NAXSI is Nginx Anti XSS & SQL injection. In simple words, it’s a firewall for web applications (WAF) for Nginx, protecting from XSS, SQL injections, CSRF, Local & Remote file inclusions. NAXSI is known for its fast working and simple configuring. It’s a good alternative for mod_security in Apache.
What would you need NAXSI for?
It’s obvious that’s the best way of protection from attacks is correctly written code, but in some situations WAF and particularly NAXSI can help:
- low quality of site code with no resources or possibilities of rewriting it;
- closed source code in which fixing mistakes is impossible;
- the quality of code is unknown and unpredictable (i.e. shared hosting).
For Ubuntu, Debian, NetBSD and FreeBSD NAXSI is available in packages.
For example, to install Nginx + NAXSI on Ubuntu 12.04 Server run:
apt-get install nginx-naxsi
If the package isn’t yet available for your system you can build it from sources:
wget http://nginx.org/download/nginx-x.x.xx.tar.gz wget http://naxsi.googlecode.com/files/naxsi-x.xx.tar.gz tar xvzf nginx-x.x.xx.tar.gz tar xvzf naxsi-x.xx.tar.gz cd nginx-x.x.xx/
Check if all dependencies ( libpcre, optionally libssl for https) are installed and run:
./configure --add-module=../naxsix.xx/naxsi_src/ [your options for nginx] make make install
How NAXSI works
NAXSI can check GET-requests, HTTP headers (for example cookies) and POST-request body by rules. NAXSI core rules are pretty simple. They forbid “dangerous” symbols and SQL keywords.
Those rules are pretty strict and can in some cases even prevent your website from working correctly. In this case you can use whitelists. Whitelists allow using some forbidden symbols and rules when you need them.
Requests are being first checked by core rules except for whitelists. Then we have local checkrules: $SQL, $XSS, $RFI, $TRAVERSAL, $EVADE and $UPLOAD which set how strict your website will be, and set the max tolerated page score before a request is denied.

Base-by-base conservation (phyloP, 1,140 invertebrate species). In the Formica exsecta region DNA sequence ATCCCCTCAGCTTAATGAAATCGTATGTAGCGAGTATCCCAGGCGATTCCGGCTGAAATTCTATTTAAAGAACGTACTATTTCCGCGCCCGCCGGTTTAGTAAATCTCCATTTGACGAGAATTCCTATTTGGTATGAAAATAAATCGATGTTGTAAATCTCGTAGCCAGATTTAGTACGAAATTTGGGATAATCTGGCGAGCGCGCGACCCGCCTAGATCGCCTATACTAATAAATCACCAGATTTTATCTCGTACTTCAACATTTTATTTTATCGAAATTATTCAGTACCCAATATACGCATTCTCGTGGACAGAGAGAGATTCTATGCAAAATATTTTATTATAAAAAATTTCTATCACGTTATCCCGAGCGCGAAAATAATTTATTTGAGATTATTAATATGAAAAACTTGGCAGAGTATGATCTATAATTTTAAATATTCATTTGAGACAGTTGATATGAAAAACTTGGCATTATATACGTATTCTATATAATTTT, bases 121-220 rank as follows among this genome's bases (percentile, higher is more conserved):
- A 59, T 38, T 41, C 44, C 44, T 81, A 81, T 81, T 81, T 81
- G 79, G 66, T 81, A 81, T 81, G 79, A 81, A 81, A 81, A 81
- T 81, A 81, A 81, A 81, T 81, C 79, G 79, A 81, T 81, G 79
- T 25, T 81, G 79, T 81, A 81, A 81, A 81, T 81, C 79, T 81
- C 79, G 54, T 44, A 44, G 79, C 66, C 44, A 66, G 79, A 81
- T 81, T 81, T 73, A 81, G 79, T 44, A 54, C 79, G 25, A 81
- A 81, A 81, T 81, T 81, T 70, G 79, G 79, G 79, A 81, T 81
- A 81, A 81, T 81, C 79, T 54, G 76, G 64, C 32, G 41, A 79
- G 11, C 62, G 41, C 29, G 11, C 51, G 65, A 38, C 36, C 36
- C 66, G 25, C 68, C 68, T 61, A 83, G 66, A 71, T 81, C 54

If the score indicates that the request is to be denied the user will be redirected to the page defined in the configuration (DeniedURL). The reason of blocking, original URL and attacker’s IP address will be sent to this URL. You can either return 403 or register attack information in your NIDS system.
NAXSI learning and production modes
NAXSI can work in learning mode or in production mode.
In learning mode NAXSI can provide you with white lists based on users activity. For example, when users often break one of the rules with the same URL the rule is being put into white list and is not blocked. You can check these lists after learning stage and edit them the way you need it.
In production mode rule breaking results in DeniedURL.
In Nginx configuration file add this activation of basic rules:
Add required settings to the virtual host configuration (i.e. inside of “location /” section):
LearningMode; SecRulesEnabled; DeniedUrl "/RequestDenied"; include "/etc/nginx/mynaxsi.rules"; ## check rules CheckRule "$SQL >= 8" BLOCK; CheckRule "$RFI >= 8" BLOCK; CheckRule "$TRAVERSAL >= 4" BLOCK; CheckRule "$EVADE >= 4" BLOCK; CheckRule "$XSS >= 8" BLOCK;
Some important notes:
- LearningMode – activates learning mode when requests aren’t blocked and white lists are created;
- SecRulesEnabled – NAXSI is activated for this location. If you want to disable it (for example, for some secured inner location) write SecRulesDisabled in it’s section;
- DeniedURL – redirect URL for blocked requests;
- CheckRule – per-category check scores
- /etc/nginx/mynaxsi.rules – NAXSI rules. It’s empty for now, it’ll be filled at runtime by the learning daemon.